When police attended they found him shouting and remonstrating with security staff and he was arrested.

Yet he continued with his racist tirade saying: “Muslims are taking over the country. They need to go back to their own country.”

He later told police: “I am a racist. I hate Muslims”, adding that he was a member of the English Defence League, although it was said in court that he was not.

When interviewed, he said that he hated Muslims but would not say why.

Parkin was bailed but then on the night of Christmas Day he was refused entry into Ellis’ Bar because he was drunk and again indulged in a racist tirade.

He said: “Muslims are allowed in but I am not.”

When questioned by police he said he was drunk and could not remember but agreed that he would make such comments and believed Muslims should not be in the country.

“We don’t need them. They are taking over,” he said.

The two offences put him in breach of a 52 week prison sentence, which in June of last year was suspended for two years, following an attack on his then partner.

Sentencing Parkin today at Mold Crown Court, sitting in Chester, the judge branded him a racist and a bigot.

“You typify the ignorance that poisons our society,” he said.

“I frankly find it quite staggering, and I always have done, that the court’s sentencing powers for these matters are limited to a financial penalty.”

Parkin served in the British Army for five years – including a tour of Northern Ireland and two of Bosnia.

He was medically discharged after a landmine exploded in Basra, fracturing his skull.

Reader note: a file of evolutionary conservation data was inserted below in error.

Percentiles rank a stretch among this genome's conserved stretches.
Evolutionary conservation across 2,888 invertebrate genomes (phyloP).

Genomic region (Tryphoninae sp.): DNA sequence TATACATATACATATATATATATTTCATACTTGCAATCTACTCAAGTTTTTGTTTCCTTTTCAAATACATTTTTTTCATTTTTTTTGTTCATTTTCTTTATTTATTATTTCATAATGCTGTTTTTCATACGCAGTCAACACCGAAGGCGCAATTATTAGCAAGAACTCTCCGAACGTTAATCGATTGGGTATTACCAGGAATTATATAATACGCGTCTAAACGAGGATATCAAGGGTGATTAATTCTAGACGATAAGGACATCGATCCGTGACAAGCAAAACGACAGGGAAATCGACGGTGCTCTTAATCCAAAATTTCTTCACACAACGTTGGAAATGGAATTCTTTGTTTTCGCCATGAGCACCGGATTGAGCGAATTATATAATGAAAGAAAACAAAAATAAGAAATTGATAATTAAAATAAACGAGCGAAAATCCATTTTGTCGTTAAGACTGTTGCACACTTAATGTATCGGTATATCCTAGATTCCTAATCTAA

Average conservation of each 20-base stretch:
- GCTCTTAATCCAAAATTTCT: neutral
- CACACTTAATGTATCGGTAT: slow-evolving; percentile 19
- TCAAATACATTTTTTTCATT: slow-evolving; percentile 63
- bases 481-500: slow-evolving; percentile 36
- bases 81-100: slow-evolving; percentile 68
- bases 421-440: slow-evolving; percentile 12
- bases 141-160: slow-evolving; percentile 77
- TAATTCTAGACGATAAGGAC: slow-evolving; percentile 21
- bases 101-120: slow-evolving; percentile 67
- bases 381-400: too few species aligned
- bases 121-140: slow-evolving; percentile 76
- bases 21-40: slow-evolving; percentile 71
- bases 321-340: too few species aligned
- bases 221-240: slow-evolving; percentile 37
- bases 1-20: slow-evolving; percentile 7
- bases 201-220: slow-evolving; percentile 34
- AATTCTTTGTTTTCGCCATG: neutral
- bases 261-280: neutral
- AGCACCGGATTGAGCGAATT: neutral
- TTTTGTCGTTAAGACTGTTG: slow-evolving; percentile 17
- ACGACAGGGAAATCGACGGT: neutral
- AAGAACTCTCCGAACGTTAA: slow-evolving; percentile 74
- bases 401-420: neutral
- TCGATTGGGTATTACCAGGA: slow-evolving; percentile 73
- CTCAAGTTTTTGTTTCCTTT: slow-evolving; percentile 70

Wales Online

Henry Hunter

Henry Hunter

A teenager found guilty of violent disorder following an attack on Kingston Mosque has been spared jail.

Henry Hunter, 19, was convicted last month after a gang of young men laid siege to a mosque in East Road, having previously attended a protest march against Muslim extremism, in November 2010.

But he was acquitted of racially aggravated criminal damage.

At Kingston Crown Court this morning, Hunter, from Ashford in Middlesex, was sentenced to six months at a young offenders’ institute, suspended for 12 months.

He was fined £1,000, given 250 hours of unpaid work, and handed a four month curfew order banning him from leaving his home on Saturday, Sunday and Monday nights.

Hunter was also given an exclusion order banning him from Kingston town centre for a year.

Before the sentence was passed, Hunter’s solicitor Michael Green told Recorder Roderick Fletcher that Hunter was a young man of previous good character who had not been in trouble before or after the mosque attack.

Mr Green said Hunter’s attitude had changed considerably in the two years since the attack, and he was now also holding down a job as a fork lift truck driver.

He contrasted Hunter’s police record with those of Martin Pottle and Alfie Wallace, who, along with David Morris, were all jailed for the attack in April.

Mr Green said Pottle had four previous public order offences and had been sentenced to six months in prison for affray in 2010.

Wallace had convictions for violence, robbery, criminal damage, assaulting a police officer and racially aggravated offences.

Mr Green also pointed to the fact Hunter handed himself into the police voluntarily, after his picture appeared on the front page of the Surrey Comet in the wake of the convictions of Pottle, Wallace and Morris.

Mr Green said: “This is a young man who handed himself into a police station after his picture was published in the Surrey Comet on the same day.

“His attitudes have changed considerably, his personal circumstances have changed considerably.